In 1984, after decades under the iron-fisted Yugoslavia regime, Mustaf “Mujo” Rugova, an ethnic Albanian from a small village in Montenegro, escaped the tumult of ethnic persecution to join what became the mass Albanian exodus.
On the way to America, he was caught and detained while illegally crossing the Mexican border. “It took me 30 days from my village of Plav to the Bronx,” said Rugova, 47, from his warehouse office on Merritt Avenue, giving his back to a huge plasma monitor capturing live surveillance images from all his stores in the Bronx.
Rugova today is one of the biggest importers of European products in New York City. His L&M European market has expanded in the last eight years into three branches on 204th street, Arthur Avenue of Little Italy, and Lydig Avenue–all in the Bronx.
His markets contribute to the thriving presence of Albanian immigrant businessmen in the Bronx. Many have converted Lydig Avenue into what is now known as “Little Albania.” The block is an eclectic blend of Albanian pizzerias and bakeries, kosher Russian butchers, and small European markets, providing staples for the sizable Albanian and eastern European communities in New York City.
“It took years of dedication and hard work to gradually move up from the bottom,” said Rugova, as he supervised a large cheese delivery from Bulgaria arriving at his warehouse.
Products such as Bulgarian cheese, Albanian sujuk, hot banana peppers from Macedonia, and Rugova’s brand jars can be found on his shops’ shelves. “This is the forefront of all European markets in the Bronx,” said Rugova’s wife, Linda, who manages the Lydig Avenue branch.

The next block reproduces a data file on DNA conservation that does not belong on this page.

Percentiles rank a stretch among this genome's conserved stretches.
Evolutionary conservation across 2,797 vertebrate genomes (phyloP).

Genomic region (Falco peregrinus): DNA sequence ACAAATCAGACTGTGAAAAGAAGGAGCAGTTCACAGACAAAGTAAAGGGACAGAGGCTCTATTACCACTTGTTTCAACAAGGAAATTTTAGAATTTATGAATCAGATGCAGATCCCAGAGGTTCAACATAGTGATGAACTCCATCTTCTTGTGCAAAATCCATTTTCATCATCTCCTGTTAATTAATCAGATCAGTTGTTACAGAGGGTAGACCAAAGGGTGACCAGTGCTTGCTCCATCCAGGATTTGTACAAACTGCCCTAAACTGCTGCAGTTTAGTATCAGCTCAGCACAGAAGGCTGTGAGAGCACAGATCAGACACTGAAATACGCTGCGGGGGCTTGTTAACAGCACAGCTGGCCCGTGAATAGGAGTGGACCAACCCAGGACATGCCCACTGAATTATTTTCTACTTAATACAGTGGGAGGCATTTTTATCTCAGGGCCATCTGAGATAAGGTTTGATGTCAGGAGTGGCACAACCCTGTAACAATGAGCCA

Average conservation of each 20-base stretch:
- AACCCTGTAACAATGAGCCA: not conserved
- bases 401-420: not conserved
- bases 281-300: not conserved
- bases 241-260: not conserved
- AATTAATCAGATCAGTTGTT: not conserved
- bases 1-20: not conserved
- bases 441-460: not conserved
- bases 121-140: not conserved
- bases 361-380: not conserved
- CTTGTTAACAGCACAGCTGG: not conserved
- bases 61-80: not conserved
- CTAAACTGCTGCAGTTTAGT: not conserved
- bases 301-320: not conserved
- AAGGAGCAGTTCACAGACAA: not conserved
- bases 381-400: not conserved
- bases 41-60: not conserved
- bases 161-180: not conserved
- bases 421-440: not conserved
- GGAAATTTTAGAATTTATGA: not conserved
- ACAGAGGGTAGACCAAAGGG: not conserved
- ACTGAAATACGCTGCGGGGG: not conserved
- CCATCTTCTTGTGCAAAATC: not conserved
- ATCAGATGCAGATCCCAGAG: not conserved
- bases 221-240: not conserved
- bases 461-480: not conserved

He began work as an assistant plumber, making just $5 a day, and faced many hardships before opening his first grocery shop on Pelham Parkway in 2003.
Rugova is part of the second wave of ethnic Albanian immigrants to the Bronx. The first wave arrived in the late 1960s and the early 1970s, filling the vacuum left by Italian families on Pelham Parkway and around Morris Park and Arthur Avenue. Those nationalities were leaving in droves to the suburbs. The area is now home to the most populous Albanian community in the country.
These immigrants started off in low skilled positions in restaurants, grocery stores and building maintenance. Using a combination of business acumen and a strong work ethic, many gradually moved on from renters to becoming owners of the building.
George Dedvukaj, 58, a Catholic Albanian immigrant from Montenegro, and the owner of Giovanni’s Pizzeria, is one example.
Dedvukaj, who immigrated in 1970, after spending 18 months in Italy, is a quirky self-made, and highly esteemed entrepreneur. He worked in Italian-owned pizzerias in the Bronx for 26 years before acquiring his own restaurant.
Since 1996, Dedvukaj and his family have run Giovanni’s Italian restaurant on Arthur Avenue, a landmark address in the Bronx.
“I bought it from its Italian owners, who had to give up their store and move upstate,” said Dedvukaj.